NY Times: Have Superhero Movies Peaked?
There’s an interesting question posed by the New York Times film critic A.O. Scott in a new piece regarding superhero movies.
He surveys the Summer of the Superhero and notes the genre’s success, but then wonders if it might have hit a creative high-water mark. In other words, could the conventions of the superhero limit every superhero film, keeping it from exceeding The Dark Knight?
But to paraphrase something the Joker says to Batman, “The Dark Knight” has rules, and they are the conventions that no movie of this kind can escape. The climax must be a fight with the villain, during which the symbiosis of good guy and bad guy, implicit throughout, must be articulated. The end must point forward to a sequel, and an aura of moral consequence must be sustained even as the killings, explosions and chases multiply. The allegorical stakes in a superhero are raised — it’s not just good guys fighting bad guys, but Righteousness against Evil, Order against Chaos — precisely to authorize a more intense level of violence.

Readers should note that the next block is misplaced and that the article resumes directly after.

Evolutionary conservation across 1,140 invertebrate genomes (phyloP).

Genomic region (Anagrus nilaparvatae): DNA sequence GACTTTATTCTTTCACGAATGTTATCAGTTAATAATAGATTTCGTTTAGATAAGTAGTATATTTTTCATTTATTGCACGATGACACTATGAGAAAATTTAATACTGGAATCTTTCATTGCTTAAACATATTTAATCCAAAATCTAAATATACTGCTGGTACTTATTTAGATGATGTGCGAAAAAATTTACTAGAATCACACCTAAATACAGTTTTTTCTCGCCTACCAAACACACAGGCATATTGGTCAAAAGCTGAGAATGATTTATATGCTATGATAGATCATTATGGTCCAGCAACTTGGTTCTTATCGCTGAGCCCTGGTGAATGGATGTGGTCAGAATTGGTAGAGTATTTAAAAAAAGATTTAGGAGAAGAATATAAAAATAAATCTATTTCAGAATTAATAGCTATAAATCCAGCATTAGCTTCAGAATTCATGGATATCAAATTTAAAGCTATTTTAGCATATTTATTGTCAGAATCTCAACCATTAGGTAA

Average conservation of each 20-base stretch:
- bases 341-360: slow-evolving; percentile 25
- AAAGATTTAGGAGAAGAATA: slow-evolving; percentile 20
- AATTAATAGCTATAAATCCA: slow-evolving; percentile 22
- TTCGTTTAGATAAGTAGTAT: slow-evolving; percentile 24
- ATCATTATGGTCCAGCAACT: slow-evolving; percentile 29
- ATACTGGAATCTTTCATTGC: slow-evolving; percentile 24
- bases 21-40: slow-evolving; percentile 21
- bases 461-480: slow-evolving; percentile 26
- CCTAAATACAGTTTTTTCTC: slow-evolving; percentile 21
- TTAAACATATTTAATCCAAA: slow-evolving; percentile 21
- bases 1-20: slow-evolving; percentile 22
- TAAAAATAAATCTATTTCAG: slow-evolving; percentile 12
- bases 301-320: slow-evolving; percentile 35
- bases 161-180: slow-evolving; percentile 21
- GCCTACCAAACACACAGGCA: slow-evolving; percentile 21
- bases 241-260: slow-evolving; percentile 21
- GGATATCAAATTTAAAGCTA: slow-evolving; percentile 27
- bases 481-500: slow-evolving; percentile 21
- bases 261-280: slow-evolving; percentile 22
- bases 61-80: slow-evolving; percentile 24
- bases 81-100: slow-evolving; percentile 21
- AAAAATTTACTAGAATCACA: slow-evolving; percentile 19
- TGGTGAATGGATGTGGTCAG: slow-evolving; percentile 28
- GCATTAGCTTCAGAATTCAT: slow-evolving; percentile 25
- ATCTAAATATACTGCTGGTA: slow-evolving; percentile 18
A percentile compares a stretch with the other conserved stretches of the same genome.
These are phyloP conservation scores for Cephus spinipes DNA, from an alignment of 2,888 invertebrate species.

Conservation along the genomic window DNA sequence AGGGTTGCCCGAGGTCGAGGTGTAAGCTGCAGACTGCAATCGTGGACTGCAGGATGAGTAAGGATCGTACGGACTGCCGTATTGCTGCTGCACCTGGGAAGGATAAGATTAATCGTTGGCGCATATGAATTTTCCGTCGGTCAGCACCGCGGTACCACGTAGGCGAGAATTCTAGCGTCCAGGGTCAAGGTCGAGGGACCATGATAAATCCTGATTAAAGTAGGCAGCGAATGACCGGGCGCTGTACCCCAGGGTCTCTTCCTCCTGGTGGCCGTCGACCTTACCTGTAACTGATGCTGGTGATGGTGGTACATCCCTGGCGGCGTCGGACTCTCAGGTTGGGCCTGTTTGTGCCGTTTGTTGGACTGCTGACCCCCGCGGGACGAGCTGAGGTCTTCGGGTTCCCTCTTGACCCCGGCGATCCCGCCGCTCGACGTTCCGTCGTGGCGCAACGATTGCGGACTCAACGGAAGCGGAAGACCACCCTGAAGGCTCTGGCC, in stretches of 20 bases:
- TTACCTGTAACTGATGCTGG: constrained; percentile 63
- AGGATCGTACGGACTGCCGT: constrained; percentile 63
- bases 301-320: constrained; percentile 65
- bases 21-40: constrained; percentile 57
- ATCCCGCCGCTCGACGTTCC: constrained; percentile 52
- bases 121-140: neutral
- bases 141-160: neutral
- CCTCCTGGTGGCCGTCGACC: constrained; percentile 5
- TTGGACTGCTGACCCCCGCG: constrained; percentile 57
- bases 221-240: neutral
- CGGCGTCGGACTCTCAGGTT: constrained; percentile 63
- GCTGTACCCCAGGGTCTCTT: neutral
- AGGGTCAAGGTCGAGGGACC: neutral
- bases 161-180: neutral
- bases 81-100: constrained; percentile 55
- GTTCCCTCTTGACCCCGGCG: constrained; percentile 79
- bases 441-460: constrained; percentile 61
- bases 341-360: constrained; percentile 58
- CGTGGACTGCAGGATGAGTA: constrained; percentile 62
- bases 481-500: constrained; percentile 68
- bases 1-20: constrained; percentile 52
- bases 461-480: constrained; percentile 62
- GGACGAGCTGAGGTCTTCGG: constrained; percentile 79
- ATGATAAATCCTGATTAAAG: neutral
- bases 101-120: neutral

… the disappointment comes from the way the picture spells out lofty, serious themes and then … spells them out again. What kind of hero do we need? Where is the line between justice and vengeance? How much autonomy should we sacrifice in the name of security? Is the taking of innocent life ever justified? These are all fascinating, even urgent questions, but stating them, as nearly every character in “The Dark Knight” does, sooner of later, is not the same as exploring them.
As much as I liked The Dark Knight, I agree with Scott on its limitations, owing mostly to the abundance of "speechifying."
But, personally, I disagree with his main point. Watchmen, if it truly ends up following Alan Moore’s vision, would certainly represent a new creative high for the genre.
What Scott reveals in the piece isn’t the great limitation of superheroes, but rather a limitation in his understanding of what a superhero can be.